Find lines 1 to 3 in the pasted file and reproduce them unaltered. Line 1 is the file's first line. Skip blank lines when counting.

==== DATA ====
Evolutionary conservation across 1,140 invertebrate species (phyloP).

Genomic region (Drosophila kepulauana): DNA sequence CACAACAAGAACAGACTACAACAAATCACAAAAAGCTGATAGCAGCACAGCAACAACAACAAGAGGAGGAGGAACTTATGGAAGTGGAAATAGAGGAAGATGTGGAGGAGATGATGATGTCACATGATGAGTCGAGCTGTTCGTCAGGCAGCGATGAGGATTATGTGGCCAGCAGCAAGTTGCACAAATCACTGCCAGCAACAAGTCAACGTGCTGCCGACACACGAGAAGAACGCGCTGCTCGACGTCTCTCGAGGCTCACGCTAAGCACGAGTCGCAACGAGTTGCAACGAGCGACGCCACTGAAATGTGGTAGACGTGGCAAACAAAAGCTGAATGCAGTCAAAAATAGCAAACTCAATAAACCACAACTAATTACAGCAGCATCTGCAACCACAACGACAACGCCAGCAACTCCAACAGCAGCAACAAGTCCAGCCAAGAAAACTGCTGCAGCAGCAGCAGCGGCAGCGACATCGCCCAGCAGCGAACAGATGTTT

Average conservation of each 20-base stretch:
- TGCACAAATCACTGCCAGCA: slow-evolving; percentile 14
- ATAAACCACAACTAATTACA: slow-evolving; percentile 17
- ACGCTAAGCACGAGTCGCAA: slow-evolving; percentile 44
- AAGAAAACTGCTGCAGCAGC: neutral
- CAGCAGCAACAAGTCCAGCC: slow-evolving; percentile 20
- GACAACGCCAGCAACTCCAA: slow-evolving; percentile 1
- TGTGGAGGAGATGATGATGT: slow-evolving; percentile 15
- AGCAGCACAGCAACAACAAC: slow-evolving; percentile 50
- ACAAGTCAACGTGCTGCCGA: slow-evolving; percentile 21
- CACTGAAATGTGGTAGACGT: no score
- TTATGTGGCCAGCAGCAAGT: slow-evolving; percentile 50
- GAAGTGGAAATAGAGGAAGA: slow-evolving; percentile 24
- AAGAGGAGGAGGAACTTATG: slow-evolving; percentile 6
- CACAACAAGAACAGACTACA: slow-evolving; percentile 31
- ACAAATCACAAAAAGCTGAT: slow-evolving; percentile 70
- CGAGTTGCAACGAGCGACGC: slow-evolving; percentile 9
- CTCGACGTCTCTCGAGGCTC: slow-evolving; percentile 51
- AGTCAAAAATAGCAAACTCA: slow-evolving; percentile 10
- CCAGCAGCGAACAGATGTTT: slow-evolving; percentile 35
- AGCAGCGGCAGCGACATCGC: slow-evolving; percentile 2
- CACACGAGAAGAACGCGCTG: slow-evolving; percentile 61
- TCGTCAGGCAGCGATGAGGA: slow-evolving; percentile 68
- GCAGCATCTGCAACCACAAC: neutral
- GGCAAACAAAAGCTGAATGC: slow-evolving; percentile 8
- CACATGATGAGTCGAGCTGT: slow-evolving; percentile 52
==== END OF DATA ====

Evolutionary conservation across 1,140 invertebrate species (phyloP).

Genomic region (Drosophila kepulauana): DNA sequence CACAACAAGAACAGACTACAACAAATCACAAAAAGCTGATAGCAGCACAGCAACAACAACAAGAGGAGGAGGAACTTATGGAAGTGGAAATAGAGGAAGATGTGGAGGAGATGATGATGTCACATGATGAGTCGAGCTGTTCGTCAGGCAGCGATGAGGATTATGTGGCCAGCAGCAAGTTGCACAAATCACTGCCAGCAACAAGTCAACGTGCTGCCGACACACGAGAAGAACGCGCTGCTCGACGTCTCTCGAGGCTCACGCTAAGCACGAGTCGCAACGAGTTGCAACGAGCGACGCCACTGAAATGTGGTAGACGTGGCAAACAAAAGCTGAATGCAGTCAAAAATAGCAAACTCAATAAACCACAACTAATTACAGCAGCATCTGCAACCACAACGACAACGCCAGCAACTCCAACAGCAGCAACAAGTCCAGCCAAGAAAACTGCTGCAGCAGCAGCAGCGGCAGCGACATCGCCCAGCAGCGAACAGATGTTT

Average conservation of each 20-base stretch: